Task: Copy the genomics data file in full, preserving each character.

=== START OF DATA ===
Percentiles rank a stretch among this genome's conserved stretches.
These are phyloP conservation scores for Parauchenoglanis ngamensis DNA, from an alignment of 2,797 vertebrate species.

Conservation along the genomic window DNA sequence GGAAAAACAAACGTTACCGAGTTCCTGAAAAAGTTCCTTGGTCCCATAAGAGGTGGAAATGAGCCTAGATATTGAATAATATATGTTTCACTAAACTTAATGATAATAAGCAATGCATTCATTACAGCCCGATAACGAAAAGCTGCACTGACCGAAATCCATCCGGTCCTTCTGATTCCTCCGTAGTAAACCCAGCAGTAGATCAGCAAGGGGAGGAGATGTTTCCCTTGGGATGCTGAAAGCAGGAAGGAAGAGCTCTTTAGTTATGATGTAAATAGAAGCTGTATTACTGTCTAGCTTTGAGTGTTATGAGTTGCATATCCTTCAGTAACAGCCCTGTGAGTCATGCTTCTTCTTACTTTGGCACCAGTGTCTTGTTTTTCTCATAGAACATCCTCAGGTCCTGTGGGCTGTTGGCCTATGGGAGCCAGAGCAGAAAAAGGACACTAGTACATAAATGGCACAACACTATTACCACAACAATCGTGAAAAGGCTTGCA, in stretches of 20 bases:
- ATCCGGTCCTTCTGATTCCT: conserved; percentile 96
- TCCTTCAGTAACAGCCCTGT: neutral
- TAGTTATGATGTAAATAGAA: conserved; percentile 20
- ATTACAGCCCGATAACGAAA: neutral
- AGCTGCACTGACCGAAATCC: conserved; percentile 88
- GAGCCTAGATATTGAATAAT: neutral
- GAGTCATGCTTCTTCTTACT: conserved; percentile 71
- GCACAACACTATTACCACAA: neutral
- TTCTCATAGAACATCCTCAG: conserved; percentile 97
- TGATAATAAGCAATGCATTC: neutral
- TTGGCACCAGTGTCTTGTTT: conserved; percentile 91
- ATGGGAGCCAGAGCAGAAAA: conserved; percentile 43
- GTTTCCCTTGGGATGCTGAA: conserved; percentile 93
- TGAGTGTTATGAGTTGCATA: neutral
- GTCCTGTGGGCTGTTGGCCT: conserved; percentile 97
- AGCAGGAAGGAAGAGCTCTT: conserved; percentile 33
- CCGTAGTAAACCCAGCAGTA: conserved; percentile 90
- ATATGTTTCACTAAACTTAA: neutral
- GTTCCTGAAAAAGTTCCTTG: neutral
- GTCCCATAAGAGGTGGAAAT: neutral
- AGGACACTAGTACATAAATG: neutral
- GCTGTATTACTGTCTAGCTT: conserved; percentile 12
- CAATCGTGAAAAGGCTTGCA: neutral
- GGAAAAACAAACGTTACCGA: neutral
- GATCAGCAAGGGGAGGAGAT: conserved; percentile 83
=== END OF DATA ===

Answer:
Percentiles rank a stretch among this genome's conserved stretches.
These are phyloP conservation scores for Parauchenoglanis ngamensis DNA, from an alignment of 2,797 vertebrate species.

Conservation along the genomic window DNA sequence GGAAAAACAAACGTTACCGAGTTCCTGAAAAAGTTCCTTGGTCCCATAAGAGGTGGAAATGAGCCTAGATATTGAATAATATATGTTTCACTAAACTTAATGATAATAAGCAATGCATTCATTACAGCCCGATAACGAAAAGCTGCACTGACCGAAATCCATCCGGTCCTTCTGATTCCTCCGTAGTAAACCCAGCAGTAGATCAGCAAGGGGAGGAGATGTTTCCCTTGGGATGCTGAAAGCAGGAAGGAAGAGCTCTTTAGTTATGATGTAAATAGAAGCTGTATTACTGTCTAGCTTTGAGTGTTATGAGTTGCATATCCTTCAGTAACAGCCCTGTGAGTCATGCTTCTTCTTACTTTGGCACCAGTGTCTTGTTTTTCTCATAGAACATCCTCAGGTCCTGTGGGCTGTTGGCCTATGGGAGCCAGAGCAGAAAAAGGACACTAGTACATAAATGGCACAACACTATTACCACAACAATCGTGAAAAGGCTTGCA, in stretches of 20 bases:
- ATCCGGTCCTTCTGATTCCT: conserved; percentile 96
- TCCTTCAGTAACAGCCCTGT: neutral
- TAGTTATGATGTAAATAGAA: conserved; percentile 20
- ATTACAGCCCGATAACGAAA: neutral
- AGCTGCACTGACCGAAATCC: conserved; percentile 88
- GAGCCTAGATATTGAATAAT: neutral
- GAGTCATGCTTCTTCTTACT: conserved; percentile 71
- GCACAACACTATTACCACAA: neutral
- TTCTCATAGAACATCCTCAG: conserved; percentile 97
- TGATAATAAGCAATGCATTC: neutral
- TTGGCACCAGTGTCTTGTTT: conserved; percentile 91
- ATGGGAGCCAGAGCAGAAAA: conserved; percentile 43
- GTTTCCCTTGGGATGCTGAA: conserved; percentile 93
- TGAGTGTTATGAGTTGCATA: neutral
- GTCCTGTGGGCTGTTGGCCT: conserved; percentile 97
- AGCAGGAAGGAAGAGCTCTT: conserved; percentile 33
- CCGTAGTAAACCCAGCAGTA: conserved; percentile 90
- ATATGTTTCACTAAACTTAA: neutral
- GTTCCTGAAAAAGTTCCTTG: neutral
- GTCCCATAAGAGGTGGAAAT: neutral
- AGGACACTAGTACATAAATG: neutral
- GCTGTATTACTGTCTAGCTT: conserved; percentile 12
- CAATCGTGAAAAGGCTTGCA: neutral
- GGAAAAACAAACGTTACCGA: neutral
- GATCAGCAAGGGGAGGAGAT: conserved; percentile 83